The National Highway Traffic Safety Administration (NHTSA) has launched an investigation into certain Dodge, Chrysler, and Jeep vehicles following complaints that vehicle headrests are bursting open without warning, resulting in head injuries and hospitalizations.
The issue affects a number of popular vehicle models including certain model-years of the Jeep Grand Cherokee, Dodge Caravan, Chrysler 200, Chrysler Town & Country, and many more.
News reports have revealed complaints of “popping” headrests were first reported in 2018. Some drivers of Fiat Chrysler vehicles reported their headrests would burst open without warning, causing pain, distraction, and injury.
The vehicle defect is actually tied to a safety feature called an “active head restraint” (AHR) that is supposed to reduce the occurrence of whiplash in the event of a collision. Upon impact, the headrests in some vehicles will actually pop open to provide additional support for the head and reduce forces on the neck. However, the drivers are reporting the feature is deploying without collision, exposing drivers to injury and an increase risk of collision.
At least one driver was diagnosed with a concussion at a hospital emergency room after his Jeep’s headrest burst open as he was driving near Sacramento. Another driver had their headrest burst open while she was sitting in a parking lot.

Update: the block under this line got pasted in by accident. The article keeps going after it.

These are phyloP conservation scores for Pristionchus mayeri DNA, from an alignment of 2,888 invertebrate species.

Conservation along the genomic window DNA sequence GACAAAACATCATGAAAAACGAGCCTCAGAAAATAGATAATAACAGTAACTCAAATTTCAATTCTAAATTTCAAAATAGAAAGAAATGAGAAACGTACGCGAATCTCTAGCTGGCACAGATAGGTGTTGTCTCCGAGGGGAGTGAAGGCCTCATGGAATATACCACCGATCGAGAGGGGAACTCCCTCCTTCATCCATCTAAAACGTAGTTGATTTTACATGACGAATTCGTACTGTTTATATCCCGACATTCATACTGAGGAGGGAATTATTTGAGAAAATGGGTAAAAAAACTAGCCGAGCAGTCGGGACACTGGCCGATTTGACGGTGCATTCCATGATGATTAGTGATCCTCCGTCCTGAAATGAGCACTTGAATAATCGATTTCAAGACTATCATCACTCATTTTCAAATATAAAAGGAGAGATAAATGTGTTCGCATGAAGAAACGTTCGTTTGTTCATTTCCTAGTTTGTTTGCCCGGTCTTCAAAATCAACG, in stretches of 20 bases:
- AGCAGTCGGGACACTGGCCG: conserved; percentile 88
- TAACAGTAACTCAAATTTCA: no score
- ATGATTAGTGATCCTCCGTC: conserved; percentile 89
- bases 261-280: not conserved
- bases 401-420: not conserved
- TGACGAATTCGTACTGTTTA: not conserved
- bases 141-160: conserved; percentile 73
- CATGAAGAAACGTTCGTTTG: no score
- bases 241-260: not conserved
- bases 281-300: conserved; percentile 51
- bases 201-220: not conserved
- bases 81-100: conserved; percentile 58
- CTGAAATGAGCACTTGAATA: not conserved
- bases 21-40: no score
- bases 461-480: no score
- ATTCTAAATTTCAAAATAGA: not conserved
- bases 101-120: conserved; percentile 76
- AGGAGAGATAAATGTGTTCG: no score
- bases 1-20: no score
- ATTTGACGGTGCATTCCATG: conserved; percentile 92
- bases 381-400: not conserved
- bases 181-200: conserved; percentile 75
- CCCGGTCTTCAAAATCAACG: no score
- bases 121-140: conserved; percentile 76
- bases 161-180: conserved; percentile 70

NHTSA reports it has received nearly 500 complaints of headrests bursting open with at least 71 complaints involving injury.
In a proposed class action, five drivers claim the active head restraint (AHR) headrests in their vehicles suffer from the defect. In all instances, the AHRs were manufactured by Grammer AG, an auto parts manufacturer based in Amberg, Germany.
The 65-page complaint states the defect can be traced back to the failure of a “cheap plastic component” inside the AHRs that are unable to withstand the 75 pounds of constant pressure applied by the AHRs springs. The plaintiffs claim this “cost-saving measure” puts the AHRs at risk of failure and vehicle occupants at risk of injury.
At least once complaint states Chrysler was presented with evidence of the defect, but refused to cover the cost of replacing the defective AHRs. It further alleges that Chrysler exercised the “fraudulent concealment” of the defect, depriving buyers and lessees of the benefits of their bargain in paying for the affected vehicles.
The lawsuit seeks to compel Chrysler and Grammer AG to notify owners of all affected vehicles of the defect and fix the problem for consumers.
According to a class action lawsuit filed against Fiat Chrysler, the following vehicles are prone to the headrest defect:
Drivers have enough to worry about while traversing the roadways on a daily basis. When a person gets behind the wheel of a car, there is a reasonable expectation that the car is going to perform in a matter that would not put the operator’s life in jeopardy. Unfortunately, there are hundreds of vehicle recalls each year due to manufacturer defects, from the tires to the ignition switches, that can cause catastrophic injuries and in some cases death. If you or a loved one have been injured due to a defective part in a vehicle, contact Thomas J. Henry.
Our experienced defective vehicle lawyers have handled a multitude of injury claims caused by recalled vehicles. We continue to handle cases involving faulty and dangerous GM ignition switches and Takata airbags. Call us today for a free legal consultation — our attorneys are available 24/7, nights and weekends.